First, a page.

St-Gregory-the-DialogistContinued from here….

On Job 11:13-15.

So that ‘the face may be lifted up in prayer without spot,’ before the seasons of prayer everything that can possibly be reproved in the act of prayer ought to be heedfully looked into.

And the mind, when it stays from prayer as well, should hasten to shew itself such as it desires to appear to the Judge in the very season of prayer.

For we often harbour some impure or forbidden thoughts in the mind, when we are disengaged from our prayers.

And when the mind has lifted itself up to the exercises of prayer, being made to recoil, it is subject to images of the things whereby it was of it own free will previously burdened whilst unemployed.

And the soul is now as it were without ability to lift up the face to God, in that, with the mind being blotted within, it blushes at the stains of polluted thought.

Oftentimes we are ready to busy ourselves with the concerns of the world, and when after such things we apply ourselves to the business of prayer, the mind cannot lift itself to heavenly things, in that the load of earthly solicitude has sunk it down below, and the face is not shewn pure in prayer, in that it is stained by the mire of grovelling imagination.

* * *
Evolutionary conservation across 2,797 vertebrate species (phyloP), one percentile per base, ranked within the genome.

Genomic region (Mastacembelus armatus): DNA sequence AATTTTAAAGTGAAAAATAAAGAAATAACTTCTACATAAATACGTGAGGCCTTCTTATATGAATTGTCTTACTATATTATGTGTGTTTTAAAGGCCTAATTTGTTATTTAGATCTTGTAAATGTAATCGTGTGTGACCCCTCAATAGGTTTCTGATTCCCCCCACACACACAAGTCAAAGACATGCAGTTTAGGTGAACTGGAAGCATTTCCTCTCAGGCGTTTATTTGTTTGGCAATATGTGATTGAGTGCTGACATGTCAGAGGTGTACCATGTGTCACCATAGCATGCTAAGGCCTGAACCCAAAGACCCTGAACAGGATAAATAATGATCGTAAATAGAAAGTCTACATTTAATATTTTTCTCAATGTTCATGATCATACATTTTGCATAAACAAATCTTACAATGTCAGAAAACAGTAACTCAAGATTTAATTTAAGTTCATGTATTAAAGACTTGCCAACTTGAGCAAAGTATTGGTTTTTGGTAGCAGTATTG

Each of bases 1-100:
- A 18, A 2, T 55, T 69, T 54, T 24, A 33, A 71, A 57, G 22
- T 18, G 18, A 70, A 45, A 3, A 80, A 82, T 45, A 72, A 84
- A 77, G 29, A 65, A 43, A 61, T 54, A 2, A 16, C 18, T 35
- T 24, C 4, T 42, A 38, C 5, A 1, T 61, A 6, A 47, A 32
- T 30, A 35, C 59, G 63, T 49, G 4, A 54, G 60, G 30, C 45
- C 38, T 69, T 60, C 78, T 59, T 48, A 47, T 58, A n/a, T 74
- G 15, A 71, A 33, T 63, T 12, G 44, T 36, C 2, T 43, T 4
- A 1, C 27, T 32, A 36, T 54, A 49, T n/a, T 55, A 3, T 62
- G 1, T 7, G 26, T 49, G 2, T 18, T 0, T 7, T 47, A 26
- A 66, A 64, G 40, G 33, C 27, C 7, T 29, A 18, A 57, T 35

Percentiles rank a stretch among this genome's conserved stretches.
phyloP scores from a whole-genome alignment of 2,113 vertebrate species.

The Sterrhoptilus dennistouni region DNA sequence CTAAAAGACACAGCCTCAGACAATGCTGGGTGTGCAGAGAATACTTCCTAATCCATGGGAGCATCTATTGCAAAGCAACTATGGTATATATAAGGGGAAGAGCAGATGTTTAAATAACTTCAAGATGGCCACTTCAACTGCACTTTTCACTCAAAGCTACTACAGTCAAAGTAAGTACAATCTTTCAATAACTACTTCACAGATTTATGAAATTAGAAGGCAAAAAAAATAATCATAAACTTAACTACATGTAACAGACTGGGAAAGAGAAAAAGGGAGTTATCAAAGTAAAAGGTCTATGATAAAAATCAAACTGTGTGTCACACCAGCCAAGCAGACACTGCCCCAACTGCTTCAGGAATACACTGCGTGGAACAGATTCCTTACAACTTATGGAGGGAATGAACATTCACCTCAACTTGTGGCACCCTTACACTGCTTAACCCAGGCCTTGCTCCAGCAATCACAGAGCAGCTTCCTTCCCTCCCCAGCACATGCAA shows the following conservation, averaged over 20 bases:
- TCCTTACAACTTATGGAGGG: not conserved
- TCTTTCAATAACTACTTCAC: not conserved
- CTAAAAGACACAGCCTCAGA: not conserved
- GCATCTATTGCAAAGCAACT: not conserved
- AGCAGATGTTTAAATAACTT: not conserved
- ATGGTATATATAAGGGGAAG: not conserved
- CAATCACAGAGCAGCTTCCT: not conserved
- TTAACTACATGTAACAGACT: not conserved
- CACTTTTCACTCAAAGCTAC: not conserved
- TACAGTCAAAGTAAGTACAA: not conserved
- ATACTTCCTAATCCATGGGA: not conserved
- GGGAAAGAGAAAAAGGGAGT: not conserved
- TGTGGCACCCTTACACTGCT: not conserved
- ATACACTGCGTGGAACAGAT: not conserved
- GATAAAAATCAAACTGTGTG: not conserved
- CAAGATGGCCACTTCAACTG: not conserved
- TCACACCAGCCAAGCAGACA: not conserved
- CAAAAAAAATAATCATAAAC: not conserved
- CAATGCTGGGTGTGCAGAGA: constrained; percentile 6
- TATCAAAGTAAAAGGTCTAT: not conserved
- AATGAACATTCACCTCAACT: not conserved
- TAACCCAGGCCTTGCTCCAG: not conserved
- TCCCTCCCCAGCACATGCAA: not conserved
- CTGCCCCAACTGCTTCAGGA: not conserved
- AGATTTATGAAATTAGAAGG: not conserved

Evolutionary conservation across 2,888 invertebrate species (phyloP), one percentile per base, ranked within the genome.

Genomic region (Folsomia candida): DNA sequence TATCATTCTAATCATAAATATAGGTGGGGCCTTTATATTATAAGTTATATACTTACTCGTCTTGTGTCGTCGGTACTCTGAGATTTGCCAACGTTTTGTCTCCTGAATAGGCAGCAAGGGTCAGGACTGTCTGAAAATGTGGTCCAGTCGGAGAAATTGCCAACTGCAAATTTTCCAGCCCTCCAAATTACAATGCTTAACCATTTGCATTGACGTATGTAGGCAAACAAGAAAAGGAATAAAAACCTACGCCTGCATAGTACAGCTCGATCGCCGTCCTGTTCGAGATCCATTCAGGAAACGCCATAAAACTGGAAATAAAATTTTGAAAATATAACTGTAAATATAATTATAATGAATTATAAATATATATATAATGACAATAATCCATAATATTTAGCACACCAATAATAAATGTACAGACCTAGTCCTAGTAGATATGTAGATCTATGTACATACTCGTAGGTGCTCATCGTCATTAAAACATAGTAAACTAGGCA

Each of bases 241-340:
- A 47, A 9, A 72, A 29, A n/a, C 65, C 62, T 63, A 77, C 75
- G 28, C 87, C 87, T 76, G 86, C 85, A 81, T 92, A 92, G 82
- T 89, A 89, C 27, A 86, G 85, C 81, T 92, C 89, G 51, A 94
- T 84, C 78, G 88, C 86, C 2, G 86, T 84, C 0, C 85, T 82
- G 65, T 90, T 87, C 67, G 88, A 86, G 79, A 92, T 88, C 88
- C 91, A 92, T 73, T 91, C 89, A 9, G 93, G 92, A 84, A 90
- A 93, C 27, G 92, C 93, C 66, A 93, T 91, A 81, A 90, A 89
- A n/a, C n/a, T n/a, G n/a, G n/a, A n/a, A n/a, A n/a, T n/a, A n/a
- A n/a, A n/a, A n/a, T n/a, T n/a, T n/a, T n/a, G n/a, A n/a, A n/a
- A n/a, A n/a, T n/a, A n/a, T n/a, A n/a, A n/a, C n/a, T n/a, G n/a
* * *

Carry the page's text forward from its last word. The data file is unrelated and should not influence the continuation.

Sometimes we rid the heart of every encumbrance, and set ourselves against the forbidden motions thereof, even at such time as we are disengaged from prayer.

Yet because we ourselves commit sins but seldom, we are the more backward in letting go the offences of others, and in proportion as our mind the more anxiously dreads to sin, the more unsparingly it abhors the injuries done to itself by another.

Whence it is brought to pass that a man is found slow to grant pardon in the same degree that, by going on advancing, he has become heedful against the commission of sin.

And, as he fears himself to transgress against another, he claims to punish the more severely the transgression that is done against himself.

But what can be discovered worse than this spot of bitterness [doloris], which in the sight of the Judge does not stain charity, but kills it outright?

For every sin stains the life of the soul, but bitterness maintained against our neighbour slays it. For it is fixed in the soul like a sword, and the very hidden parts of the bowels are gored by the point thereof; and if it be not first drawn out of the pierced heart, no whit of divine aid is won in prayer.

For the medicines of health cannot be applied to the wounded limbs, unless the iron be first withdrawn from the wound.

Gregory the Great (c.540-604): Reflections (Moralia) on Job, 10, 29-30 (on Job 11:13-15) @ Lectionary Central [slightly adapted].